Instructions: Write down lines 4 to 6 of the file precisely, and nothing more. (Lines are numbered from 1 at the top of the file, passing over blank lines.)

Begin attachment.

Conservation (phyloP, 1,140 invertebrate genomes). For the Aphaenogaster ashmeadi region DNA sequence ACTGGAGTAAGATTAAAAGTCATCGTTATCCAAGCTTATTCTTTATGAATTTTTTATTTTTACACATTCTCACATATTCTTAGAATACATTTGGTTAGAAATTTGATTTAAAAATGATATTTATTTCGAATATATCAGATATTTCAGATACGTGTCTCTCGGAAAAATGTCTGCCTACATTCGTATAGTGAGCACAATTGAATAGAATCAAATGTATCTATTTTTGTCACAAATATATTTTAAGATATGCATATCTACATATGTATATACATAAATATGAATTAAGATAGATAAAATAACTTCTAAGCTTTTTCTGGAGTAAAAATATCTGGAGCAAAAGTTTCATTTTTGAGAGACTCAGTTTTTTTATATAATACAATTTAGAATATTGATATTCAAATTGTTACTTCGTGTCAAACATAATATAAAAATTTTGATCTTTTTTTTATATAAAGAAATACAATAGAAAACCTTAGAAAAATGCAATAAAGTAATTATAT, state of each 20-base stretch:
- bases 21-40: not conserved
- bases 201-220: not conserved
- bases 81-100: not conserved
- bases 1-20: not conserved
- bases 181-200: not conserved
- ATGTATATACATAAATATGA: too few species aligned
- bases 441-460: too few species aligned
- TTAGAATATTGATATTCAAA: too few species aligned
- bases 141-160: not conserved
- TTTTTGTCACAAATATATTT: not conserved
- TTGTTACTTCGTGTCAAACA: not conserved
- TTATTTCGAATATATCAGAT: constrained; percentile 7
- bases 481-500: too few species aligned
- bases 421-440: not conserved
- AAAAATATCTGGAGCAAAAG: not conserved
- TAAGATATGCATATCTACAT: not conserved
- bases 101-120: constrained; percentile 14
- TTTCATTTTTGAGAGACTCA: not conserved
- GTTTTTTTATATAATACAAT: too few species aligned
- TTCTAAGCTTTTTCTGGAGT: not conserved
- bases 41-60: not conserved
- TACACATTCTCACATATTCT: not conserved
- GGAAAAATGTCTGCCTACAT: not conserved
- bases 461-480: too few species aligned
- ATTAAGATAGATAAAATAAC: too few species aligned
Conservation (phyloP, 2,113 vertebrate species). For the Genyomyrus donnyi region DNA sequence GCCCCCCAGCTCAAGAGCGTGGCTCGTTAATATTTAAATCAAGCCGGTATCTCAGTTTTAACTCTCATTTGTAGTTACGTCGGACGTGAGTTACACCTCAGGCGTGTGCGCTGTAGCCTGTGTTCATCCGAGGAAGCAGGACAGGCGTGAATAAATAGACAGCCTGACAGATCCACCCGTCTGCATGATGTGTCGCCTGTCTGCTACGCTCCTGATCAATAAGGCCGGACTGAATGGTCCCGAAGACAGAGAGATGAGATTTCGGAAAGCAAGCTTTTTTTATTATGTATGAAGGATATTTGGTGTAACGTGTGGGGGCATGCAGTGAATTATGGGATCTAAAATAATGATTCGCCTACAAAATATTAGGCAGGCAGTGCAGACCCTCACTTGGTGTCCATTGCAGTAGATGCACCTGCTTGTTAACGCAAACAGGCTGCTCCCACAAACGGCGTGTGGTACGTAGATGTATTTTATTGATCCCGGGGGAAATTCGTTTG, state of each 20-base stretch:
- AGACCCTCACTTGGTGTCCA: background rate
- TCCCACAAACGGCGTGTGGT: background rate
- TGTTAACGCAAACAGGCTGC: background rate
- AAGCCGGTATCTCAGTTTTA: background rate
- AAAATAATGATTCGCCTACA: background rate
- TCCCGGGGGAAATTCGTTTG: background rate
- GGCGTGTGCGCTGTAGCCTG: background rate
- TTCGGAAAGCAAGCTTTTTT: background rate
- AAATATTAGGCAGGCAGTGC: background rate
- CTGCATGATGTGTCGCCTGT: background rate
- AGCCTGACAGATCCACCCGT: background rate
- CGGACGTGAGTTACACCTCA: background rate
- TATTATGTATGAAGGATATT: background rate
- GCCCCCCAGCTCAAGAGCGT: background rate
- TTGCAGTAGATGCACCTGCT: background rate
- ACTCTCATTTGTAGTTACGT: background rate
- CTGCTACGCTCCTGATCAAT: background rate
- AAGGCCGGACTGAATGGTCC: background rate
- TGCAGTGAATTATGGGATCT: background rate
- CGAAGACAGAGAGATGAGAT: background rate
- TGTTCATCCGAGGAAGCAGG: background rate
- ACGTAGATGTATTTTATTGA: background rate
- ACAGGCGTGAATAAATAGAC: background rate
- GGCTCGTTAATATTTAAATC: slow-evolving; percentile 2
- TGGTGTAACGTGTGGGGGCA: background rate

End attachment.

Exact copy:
- bases 81-100: not conserved
- bases 1-20: not conserved
- bases 181-200: not conserved